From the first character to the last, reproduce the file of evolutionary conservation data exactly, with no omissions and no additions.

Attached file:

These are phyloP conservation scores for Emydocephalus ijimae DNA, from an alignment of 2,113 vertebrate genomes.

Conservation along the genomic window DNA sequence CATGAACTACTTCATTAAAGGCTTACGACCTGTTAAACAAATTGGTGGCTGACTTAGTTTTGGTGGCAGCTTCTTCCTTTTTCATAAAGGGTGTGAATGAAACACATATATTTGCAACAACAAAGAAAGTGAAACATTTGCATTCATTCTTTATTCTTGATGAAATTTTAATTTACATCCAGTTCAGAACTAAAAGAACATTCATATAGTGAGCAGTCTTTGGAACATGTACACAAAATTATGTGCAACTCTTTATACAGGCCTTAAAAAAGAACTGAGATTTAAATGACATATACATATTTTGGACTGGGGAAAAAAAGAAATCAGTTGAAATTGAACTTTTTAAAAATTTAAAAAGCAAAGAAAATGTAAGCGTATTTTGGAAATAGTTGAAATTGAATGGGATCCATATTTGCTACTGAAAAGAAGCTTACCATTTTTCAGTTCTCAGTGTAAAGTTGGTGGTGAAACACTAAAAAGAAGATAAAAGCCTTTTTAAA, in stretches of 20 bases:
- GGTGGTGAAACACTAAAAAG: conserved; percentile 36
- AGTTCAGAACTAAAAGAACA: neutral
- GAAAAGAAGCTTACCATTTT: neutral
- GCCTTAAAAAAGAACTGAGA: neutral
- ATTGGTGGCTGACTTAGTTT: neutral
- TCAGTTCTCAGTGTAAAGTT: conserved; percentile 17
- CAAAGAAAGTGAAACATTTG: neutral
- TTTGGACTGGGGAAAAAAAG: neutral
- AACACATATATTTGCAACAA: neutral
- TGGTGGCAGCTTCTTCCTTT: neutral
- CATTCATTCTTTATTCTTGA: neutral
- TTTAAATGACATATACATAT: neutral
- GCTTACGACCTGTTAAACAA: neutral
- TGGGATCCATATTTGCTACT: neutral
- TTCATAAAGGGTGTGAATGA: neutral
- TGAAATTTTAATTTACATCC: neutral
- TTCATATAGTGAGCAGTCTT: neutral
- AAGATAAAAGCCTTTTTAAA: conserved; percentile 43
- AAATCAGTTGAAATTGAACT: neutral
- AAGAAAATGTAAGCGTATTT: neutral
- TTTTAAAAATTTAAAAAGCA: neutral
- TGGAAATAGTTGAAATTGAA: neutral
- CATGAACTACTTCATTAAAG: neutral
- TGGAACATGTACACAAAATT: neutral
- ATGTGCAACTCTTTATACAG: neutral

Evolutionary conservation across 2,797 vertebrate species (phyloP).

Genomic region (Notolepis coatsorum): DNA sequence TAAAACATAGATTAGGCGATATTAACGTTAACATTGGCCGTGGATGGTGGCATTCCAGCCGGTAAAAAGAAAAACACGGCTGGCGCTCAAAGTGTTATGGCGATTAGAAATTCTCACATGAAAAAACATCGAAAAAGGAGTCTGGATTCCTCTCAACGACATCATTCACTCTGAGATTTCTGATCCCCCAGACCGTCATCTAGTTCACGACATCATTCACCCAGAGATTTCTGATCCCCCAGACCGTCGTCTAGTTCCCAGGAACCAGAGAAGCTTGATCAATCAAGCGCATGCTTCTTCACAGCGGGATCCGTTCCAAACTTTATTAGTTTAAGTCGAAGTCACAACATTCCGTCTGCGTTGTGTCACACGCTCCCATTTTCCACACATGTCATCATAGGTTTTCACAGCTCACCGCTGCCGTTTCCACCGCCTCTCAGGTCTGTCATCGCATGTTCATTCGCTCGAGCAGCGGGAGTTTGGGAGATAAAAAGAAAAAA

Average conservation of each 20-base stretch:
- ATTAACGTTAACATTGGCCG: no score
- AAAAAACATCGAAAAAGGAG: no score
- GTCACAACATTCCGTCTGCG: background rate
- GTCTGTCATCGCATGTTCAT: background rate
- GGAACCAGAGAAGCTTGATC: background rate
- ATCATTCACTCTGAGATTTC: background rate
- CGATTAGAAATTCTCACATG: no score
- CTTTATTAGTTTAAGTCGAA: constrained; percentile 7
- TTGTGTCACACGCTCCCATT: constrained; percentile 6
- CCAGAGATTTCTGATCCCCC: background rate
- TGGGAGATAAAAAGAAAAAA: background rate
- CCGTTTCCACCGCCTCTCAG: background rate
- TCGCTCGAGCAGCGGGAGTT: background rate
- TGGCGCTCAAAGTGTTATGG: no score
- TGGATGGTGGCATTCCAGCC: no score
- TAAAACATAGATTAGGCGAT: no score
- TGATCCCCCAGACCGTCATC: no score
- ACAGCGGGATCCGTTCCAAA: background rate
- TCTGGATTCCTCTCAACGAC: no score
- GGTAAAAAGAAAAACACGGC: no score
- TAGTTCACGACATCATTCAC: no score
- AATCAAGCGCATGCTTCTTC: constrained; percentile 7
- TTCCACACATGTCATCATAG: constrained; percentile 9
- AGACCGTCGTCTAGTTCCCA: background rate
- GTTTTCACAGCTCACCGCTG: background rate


These are phyloP conservation scores for Emydocephalus ijimae DNA, from an alignment of 2,113 vertebrate genomes.

Conservation along the genomic window DNA sequence CATGAACTACTTCATTAAAGGCTTACGACCTGTTAAACAAATTGGTGGCTGACTTAGTTTTGGTGGCAGCTTCTTCCTTTTTCATAAAGGGTGTGAATGAAACACATATATTTGCAACAACAAAGAAAGTGAAACATTTGCATTCATTCTTTATTCTTGATGAAATTTTAATTTACATCCAGTTCAGAACTAAAAGAACATTCATATAGTGAGCAGTCTTTGGAACATGTACACAAAATTATGTGCAACTCTTTATACAGGCCTTAAAAAAGAACTGAGATTTAAATGACATATACATATTTTGGACTGGGGAAAAAAAGAAATCAGTTGAAATTGAACTTTTTAAAAATTTAAAAAGCAAAGAAAATGTAAGCGTATTTTGGAAATAGTTGAAATTGAATGGGATCCATATTTGCTACTGAAAAGAAGCTTACCATTTTTCAGTTCTCAGTGTAAAGTTGGTGGTGAAACACTAAAAAGAAGATAAAAGCCTTTTTAAA, in stretches of 20 bases:
- GGTGGTGAAACACTAAAAAG: conserved; percentile 36
- AGTTCAGAACTAAAAGAACA: neutral
- GAAAAGAAGCTTACCATTTT: neutral
- GCCTTAAAAAAGAACTGAGA: neutral
- ATTGGTGGCTGACTTAGTTT: neutral
- TCAGTTCTCAGTGTAAAGTT: conserved; percentile 17
- CAAAGAAAGTGAAACATTTG: neutral
- TTTGGACTGGGGAAAAAAAG: neutral
- AACACATATATTTGCAACAA: neutral
- TGGTGGCAGCTTCTTCCTTT: neutral
- CATTCATTCTTTATTCTTGA: neutral
- TTTAAATGACATATACATAT: neutral
- GCTTACGACCTGTTAAACAA: neutral
- TGGGATCCATATTTGCTACT: neutral
- TTCATAAAGGGTGTGAATGA: neutral
- TGAAATTTTAATTTACATCC: neutral
- TTCATATAGTGAGCAGTCTT: neutral
- AAGATAAAAGCCTTTTTAAA: conserved; percentile 43
- AAATCAGTTGAAATTGAACT: neutral
- AAGAAAATGTAAGCGTATTT: neutral
- TTTTAAAAATTTAAAAAGCA: neutral
- TGGAAATAGTTGAAATTGAA: neutral
- CATGAACTACTTCATTAAAG: neutral
- TGGAACATGTACACAAAATT: neutral
- ATGTGCAACTCTTTATACAG: neutral

Evolutionary conservation across 2,797 vertebrate species (phyloP).

Genomic region (Notolepis coatsorum): DNA sequence TAAAACATAGATTAGGCGATATTAACGTTAACATTGGCCGTGGATGGTGGCATTCCAGCCGGTAAAAAGAAAAACACGGCTGGCGCTCAAAGTGTTATGGCGATTAGAAATTCTCACATGAAAAAACATCGAAAAAGGAGTCTGGATTCCTCTCAACGACATCATTCACTCTGAGATTTCTGATCCCCCAGACCGTCATCTAGTTCACGACATCATTCACCCAGAGATTTCTGATCCCCCAGACCGTCGTCTAGTTCCCAGGAACCAGAGAAGCTTGATCAATCAAGCGCATGCTTCTTCACAGCGGGATCCGTTCCAAACTTTATTAGTTTAAGTCGAAGTCACAACATTCCGTCTGCGTTGTGTCACACGCTCCCATTTTCCACACATGTCATCATAGGTTTTCACAGCTCACCGCTGCCGTTTCCACCGCCTCTCAGGTCTGTCATCGCATGTTCATTCGCTCGAGCAGCGGGAGTTTGGGAGATAAAAAGAAAAAA

Average conservation of each 20-base stretch:
- ATTAACGTTAACATTGGCCG: no score
- AAAAAACATCGAAAAAGGAG: no score
- GTCACAACATTCCGTCTGCG: background rate
- GTCTGTCATCGCATGTTCAT: background rate
- GGAACCAGAGAAGCTTGATC: background rate
- ATCATTCACTCTGAGATTTC: background rate
- CGATTAGAAATTCTCACATG: no score
- CTTTATTAGTTTAAGTCGAA: constrained; percentile 7
- TTGTGTCACACGCTCCCATT: constrained; percentile 6
- CCAGAGATTTCTGATCCCCC: background rate
- TGGGAGATAAAAAGAAAAAA: background rate
- CCGTTTCCACCGCCTCTCAG: background rate
- TCGCTCGAGCAGCGGGAGTT: background rate
- TGGCGCTCAAAGTGTTATGG: no score
- TGGATGGTGGCATTCCAGCC: no score
- TAAAACATAGATTAGGCGAT: no score
- TGATCCCCCAGACCGTCATC: no score
- ACAGCGGGATCCGTTCCAAA: background rate
- TCTGGATTCCTCTCAACGAC: no score
- GGTAAAAAGAAAAACACGGC: no score
- TAGTTCACGACATCATTCAC: no score
- AATCAAGCGCATGCTTCTTC: constrained; percentile 7
- TTCCACACATGTCATCATAG: constrained; percentile 9
- AGACCGTCGTCTAGTTCCCA: background rate
- GTTTTCACAGCTCACCGCTG: background rate